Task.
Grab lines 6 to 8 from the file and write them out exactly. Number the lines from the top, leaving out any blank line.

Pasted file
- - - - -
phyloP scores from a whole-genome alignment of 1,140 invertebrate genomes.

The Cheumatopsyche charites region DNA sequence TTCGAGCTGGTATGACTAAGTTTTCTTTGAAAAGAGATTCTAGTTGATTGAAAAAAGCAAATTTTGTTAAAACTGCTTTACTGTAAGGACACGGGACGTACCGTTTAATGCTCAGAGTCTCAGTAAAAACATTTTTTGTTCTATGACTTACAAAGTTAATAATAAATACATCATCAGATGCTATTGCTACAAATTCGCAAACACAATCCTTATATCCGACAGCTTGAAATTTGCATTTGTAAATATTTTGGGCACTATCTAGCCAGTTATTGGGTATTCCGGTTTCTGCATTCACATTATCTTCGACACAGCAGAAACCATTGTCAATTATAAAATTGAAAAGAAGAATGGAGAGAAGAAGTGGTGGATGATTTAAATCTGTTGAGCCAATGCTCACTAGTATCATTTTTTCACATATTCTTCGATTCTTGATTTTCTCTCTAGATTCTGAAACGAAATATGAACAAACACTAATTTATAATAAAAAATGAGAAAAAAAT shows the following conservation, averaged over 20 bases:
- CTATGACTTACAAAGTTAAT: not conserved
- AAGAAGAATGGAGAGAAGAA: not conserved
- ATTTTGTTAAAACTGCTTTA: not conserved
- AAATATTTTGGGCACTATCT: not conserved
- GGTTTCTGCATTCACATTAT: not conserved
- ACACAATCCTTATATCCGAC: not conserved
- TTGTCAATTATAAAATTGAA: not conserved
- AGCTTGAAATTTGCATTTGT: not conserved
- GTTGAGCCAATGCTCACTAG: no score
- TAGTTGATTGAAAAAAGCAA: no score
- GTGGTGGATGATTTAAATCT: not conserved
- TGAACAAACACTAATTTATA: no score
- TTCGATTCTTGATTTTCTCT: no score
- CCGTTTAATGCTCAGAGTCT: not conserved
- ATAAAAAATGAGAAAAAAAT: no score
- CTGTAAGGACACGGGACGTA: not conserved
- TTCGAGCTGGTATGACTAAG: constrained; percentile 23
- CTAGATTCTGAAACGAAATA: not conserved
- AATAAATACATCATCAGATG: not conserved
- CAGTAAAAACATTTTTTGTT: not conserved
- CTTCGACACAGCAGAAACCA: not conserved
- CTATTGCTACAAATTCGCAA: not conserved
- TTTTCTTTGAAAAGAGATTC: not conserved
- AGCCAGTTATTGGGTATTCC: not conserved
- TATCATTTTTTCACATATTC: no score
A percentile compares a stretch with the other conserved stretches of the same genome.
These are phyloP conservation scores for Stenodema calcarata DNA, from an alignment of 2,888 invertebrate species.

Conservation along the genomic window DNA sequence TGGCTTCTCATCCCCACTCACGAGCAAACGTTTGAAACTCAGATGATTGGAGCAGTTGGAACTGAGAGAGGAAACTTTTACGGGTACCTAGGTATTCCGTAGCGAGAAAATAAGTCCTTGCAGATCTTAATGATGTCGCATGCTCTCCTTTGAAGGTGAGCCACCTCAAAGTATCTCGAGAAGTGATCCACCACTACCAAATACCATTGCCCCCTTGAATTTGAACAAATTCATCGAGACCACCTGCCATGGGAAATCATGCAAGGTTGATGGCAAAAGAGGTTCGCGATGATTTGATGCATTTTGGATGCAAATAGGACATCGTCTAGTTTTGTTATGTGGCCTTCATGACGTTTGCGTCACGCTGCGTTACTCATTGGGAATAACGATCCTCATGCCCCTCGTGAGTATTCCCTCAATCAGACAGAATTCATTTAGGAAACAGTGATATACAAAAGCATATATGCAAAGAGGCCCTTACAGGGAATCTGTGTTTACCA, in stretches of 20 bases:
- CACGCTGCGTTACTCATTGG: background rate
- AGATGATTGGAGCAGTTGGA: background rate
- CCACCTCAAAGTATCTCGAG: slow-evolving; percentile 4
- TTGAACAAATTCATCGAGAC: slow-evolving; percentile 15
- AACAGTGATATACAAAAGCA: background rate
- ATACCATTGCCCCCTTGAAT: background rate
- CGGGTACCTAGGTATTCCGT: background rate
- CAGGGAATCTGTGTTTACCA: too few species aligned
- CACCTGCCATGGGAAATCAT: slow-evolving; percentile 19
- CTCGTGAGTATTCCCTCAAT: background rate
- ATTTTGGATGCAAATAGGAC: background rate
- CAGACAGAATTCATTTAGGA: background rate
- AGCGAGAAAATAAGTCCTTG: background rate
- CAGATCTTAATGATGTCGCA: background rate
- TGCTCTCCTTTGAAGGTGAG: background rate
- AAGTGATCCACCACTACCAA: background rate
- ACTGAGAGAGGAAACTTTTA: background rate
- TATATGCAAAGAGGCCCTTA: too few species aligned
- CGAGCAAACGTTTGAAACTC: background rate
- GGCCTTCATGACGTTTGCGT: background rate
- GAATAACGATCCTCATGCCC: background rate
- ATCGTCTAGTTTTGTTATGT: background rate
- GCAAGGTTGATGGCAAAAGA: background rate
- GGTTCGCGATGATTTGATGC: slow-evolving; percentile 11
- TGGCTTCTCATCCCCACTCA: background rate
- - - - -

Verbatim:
- AAATATTTTGGGCACTATCT: not conserved
- GGTTTCTGCATTCACATTAT: not conserved
- ACACAATCCTTATATCCGAC: not conserved